Jefferies CEO shares advice for Wall Street interns

This summer will see a new class of interns flocking to Wall Street to work for some of the biggest banks in the world.

Positions in New York City’s financial epicenter are some of the most sought-after opportunities for undergraduates—but landing the job doesn’t mean the challenge is over.

Rich Handler, CEO of investment bank Jefferies, is one of the success stories who rose through the ranks from intern to top boss at one of America’s most prestigious financial institutions.

In a series of tweets on Sunday, he shared 15 “real pieces of advice I wish I was given when I first started as an intern on Wall Street.”

Be an adult

Investment banks want workers who are mature and reliable, Handler said—so for those joining as an intern, it’s time to grow up.

“Welcome to the real world,” he said. “This is not college. You are an adult and we will treat you like one. There have been extremely rare and isolated incidents of interns not fully accepting this transition. They did not complete their internship. Such a shame, but only themselves to blame.”

He also stressed that interns need to realize “what we do is not a game,” and that they must protect their name “at all costs.”

“Showing off what you know to a close friend, even for no financial personal gain can have devastating ramifications,” he warned. “Your most precious asset you have today and throughout your life is your reputation. Every firm in our industry has seen an incredibly successful person reduced to uncontrollable tears knowing that they made a mistake that will cost them everything they worked so hard to achieve. Everything in life is fragile, especially trust. Never forget that.”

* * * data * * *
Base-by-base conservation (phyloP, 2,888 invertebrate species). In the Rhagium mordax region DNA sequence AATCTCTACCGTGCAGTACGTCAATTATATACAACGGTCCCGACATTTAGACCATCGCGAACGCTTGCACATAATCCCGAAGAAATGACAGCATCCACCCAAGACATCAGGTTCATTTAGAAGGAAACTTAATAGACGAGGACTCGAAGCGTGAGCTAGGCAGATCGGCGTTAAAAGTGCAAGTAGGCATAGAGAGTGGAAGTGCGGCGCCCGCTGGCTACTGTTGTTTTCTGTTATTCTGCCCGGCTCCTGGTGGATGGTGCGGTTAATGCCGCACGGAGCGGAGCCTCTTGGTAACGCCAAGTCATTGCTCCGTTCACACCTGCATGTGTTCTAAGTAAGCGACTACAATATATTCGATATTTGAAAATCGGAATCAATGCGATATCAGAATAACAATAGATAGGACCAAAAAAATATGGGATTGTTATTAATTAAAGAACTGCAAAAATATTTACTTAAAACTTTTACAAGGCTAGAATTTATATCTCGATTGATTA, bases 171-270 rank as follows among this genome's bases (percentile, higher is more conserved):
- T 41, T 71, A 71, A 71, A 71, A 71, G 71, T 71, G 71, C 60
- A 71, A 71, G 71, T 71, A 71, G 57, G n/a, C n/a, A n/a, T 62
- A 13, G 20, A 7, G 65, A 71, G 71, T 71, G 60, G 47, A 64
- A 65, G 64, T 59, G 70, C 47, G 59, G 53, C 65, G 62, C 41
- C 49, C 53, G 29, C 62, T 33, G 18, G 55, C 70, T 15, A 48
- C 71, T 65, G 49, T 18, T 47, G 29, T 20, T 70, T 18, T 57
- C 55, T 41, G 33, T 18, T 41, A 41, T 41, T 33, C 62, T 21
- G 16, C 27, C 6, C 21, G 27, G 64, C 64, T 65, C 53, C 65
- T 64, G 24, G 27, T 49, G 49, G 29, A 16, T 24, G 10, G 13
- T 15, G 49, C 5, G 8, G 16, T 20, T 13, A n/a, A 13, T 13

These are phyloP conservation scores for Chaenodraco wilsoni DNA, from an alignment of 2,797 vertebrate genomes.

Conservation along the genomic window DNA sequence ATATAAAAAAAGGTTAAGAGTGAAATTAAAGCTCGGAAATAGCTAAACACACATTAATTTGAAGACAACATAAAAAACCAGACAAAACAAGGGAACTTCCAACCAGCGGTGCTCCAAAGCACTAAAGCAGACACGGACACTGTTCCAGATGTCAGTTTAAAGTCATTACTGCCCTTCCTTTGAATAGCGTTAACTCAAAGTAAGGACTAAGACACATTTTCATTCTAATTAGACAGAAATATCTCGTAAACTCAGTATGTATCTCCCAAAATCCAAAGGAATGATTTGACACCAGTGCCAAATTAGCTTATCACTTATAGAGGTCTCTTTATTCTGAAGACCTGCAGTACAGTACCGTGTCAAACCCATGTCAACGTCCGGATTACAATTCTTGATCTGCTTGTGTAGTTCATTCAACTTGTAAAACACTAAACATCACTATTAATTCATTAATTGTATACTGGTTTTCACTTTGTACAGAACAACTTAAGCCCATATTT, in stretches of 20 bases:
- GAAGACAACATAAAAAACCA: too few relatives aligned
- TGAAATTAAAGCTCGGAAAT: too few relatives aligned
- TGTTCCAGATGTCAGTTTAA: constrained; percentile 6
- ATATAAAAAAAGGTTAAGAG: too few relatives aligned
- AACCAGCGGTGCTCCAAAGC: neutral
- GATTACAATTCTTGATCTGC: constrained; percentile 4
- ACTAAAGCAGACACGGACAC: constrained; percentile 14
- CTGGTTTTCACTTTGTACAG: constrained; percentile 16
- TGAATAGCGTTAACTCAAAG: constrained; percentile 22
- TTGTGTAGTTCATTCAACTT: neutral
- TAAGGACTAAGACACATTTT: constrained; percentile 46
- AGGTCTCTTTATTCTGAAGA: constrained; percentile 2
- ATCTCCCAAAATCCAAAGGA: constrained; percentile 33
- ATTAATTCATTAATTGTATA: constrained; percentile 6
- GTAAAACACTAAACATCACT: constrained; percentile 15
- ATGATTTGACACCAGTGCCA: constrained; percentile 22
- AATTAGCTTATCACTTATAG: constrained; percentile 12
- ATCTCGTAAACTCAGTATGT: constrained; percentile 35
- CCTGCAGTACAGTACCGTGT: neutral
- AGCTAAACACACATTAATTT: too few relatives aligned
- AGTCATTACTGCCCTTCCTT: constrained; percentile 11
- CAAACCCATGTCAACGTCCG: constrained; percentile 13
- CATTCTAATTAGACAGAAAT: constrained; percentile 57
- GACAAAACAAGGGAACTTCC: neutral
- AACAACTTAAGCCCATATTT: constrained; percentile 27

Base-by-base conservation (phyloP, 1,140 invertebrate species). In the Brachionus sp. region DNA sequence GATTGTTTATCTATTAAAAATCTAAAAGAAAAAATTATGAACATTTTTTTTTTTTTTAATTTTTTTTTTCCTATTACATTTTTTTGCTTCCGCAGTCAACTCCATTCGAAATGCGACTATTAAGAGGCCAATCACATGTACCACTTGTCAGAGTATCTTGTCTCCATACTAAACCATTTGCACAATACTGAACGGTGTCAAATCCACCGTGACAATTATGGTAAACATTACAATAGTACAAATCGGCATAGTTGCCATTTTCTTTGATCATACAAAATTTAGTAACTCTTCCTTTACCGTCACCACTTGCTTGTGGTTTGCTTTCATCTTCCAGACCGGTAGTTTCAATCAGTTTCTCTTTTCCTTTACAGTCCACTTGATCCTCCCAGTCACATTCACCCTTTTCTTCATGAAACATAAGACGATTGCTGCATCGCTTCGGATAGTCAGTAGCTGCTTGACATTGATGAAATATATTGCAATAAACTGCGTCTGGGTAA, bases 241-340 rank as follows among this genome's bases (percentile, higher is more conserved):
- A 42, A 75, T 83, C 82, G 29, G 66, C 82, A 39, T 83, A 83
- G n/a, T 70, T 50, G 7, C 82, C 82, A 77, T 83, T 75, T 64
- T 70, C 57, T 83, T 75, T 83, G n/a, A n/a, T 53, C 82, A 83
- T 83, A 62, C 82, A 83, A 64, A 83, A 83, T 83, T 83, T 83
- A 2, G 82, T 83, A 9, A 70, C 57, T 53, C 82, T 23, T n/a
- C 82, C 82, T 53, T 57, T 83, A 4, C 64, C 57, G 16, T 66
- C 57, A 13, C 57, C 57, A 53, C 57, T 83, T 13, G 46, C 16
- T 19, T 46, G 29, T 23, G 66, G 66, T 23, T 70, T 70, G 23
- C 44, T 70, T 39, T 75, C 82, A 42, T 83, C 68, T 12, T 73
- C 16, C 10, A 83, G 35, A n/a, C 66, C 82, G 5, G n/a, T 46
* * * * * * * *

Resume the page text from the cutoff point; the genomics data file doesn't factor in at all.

Don’t be afraid to ask questions

“You will have a million questions,” Handler said. “There are no stupid ones…[but] please listen to the answers as people tire of answering the same questions repeatedly.”

Handler also said that speaking up to ask questions would help interns “dramatically increase the odds of a successful outcome,” because it was vital to spend extra time to grasp exactly what they were being asked to accomplish in an assignment.

“When being asked to do something [it] is not the time to be shy or afraid that your questions will be perceived as weakness,” he explained. “It will take a while to learn the ‘lingo’…Slowing us down until you understand what you need to do, if done right, will be viewed as a sign of your strength.”

Be a great coworker

According to Handler, the best interns are “the ones without the sharp elbows that connive to make themselves look good at the expense of others.”

“Firms look for the best performers who also make everyone else around them better,” he wrote, noting that those most likely to be noticed are the people who “selflessly” share information to help others succeed, are capable of admitting to mistakes, and are trusted by others.

He also argued that the most important part of internships—and business—was building relationships, and urged incoming interns not to be intimidated by anyone they meet in their new workplace, no matter how senior they are.